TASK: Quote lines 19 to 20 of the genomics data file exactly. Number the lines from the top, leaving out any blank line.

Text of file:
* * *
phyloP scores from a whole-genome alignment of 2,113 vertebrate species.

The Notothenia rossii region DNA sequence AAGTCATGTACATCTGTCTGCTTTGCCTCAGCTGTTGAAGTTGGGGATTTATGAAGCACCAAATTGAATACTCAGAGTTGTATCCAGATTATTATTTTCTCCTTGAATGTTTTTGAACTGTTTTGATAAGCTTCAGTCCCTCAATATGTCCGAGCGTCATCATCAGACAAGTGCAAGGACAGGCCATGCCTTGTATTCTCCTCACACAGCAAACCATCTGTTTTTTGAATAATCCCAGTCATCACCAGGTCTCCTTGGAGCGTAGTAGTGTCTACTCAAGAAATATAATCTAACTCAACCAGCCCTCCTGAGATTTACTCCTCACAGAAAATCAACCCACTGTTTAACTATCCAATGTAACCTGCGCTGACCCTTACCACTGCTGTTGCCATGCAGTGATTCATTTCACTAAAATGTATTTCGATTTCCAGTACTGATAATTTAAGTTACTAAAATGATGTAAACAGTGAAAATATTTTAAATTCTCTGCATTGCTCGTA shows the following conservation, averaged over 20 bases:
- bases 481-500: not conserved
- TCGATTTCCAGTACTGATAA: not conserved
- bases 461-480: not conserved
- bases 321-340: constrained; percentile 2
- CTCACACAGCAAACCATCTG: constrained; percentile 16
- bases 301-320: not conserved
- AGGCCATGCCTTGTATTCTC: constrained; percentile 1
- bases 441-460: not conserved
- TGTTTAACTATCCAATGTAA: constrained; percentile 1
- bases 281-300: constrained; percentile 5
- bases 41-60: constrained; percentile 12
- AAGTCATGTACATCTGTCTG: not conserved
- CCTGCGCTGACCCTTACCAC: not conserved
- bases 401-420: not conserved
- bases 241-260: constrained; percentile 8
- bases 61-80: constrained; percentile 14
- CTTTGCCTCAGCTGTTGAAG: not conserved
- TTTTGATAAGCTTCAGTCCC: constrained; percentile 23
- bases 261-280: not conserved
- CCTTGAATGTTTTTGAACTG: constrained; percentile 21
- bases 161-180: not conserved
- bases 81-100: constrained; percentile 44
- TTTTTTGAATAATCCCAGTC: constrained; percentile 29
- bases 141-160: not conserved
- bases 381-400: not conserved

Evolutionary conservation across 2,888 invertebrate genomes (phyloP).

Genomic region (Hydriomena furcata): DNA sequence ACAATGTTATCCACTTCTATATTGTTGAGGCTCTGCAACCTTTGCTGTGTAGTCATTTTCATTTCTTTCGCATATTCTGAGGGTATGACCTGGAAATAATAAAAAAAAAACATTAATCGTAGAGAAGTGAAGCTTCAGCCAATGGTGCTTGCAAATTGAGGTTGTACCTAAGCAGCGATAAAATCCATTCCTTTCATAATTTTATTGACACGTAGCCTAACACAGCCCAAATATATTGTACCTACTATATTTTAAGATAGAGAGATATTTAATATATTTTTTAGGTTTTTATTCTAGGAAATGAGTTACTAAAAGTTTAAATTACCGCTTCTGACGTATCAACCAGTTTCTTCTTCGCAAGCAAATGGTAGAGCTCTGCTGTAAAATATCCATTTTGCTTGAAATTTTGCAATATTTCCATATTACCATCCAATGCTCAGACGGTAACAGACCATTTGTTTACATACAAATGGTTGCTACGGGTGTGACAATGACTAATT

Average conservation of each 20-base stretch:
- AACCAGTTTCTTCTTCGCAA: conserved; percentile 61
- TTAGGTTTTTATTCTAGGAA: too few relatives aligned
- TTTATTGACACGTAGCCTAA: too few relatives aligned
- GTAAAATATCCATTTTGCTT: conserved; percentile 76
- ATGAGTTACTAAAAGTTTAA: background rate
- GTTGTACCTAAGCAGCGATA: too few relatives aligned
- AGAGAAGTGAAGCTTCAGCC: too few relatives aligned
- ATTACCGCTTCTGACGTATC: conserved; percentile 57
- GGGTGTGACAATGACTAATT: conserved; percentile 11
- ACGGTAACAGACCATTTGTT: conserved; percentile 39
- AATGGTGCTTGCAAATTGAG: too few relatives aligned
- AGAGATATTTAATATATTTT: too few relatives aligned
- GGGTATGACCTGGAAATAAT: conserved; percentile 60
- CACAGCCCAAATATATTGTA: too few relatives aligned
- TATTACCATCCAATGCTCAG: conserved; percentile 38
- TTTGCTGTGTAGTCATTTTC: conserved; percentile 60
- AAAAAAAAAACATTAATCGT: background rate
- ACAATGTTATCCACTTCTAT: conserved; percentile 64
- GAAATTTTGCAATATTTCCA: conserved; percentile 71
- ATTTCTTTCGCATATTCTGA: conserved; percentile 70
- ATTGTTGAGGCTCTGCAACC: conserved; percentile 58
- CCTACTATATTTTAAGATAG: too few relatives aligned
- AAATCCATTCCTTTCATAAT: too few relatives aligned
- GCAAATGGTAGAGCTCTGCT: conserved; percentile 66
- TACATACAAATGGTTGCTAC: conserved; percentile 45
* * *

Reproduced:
- CTTTGCCTCAGCTGTTGAAG: not conserved
- TTTTGATAAGCTTCAGTCCC: constrained; percentile 23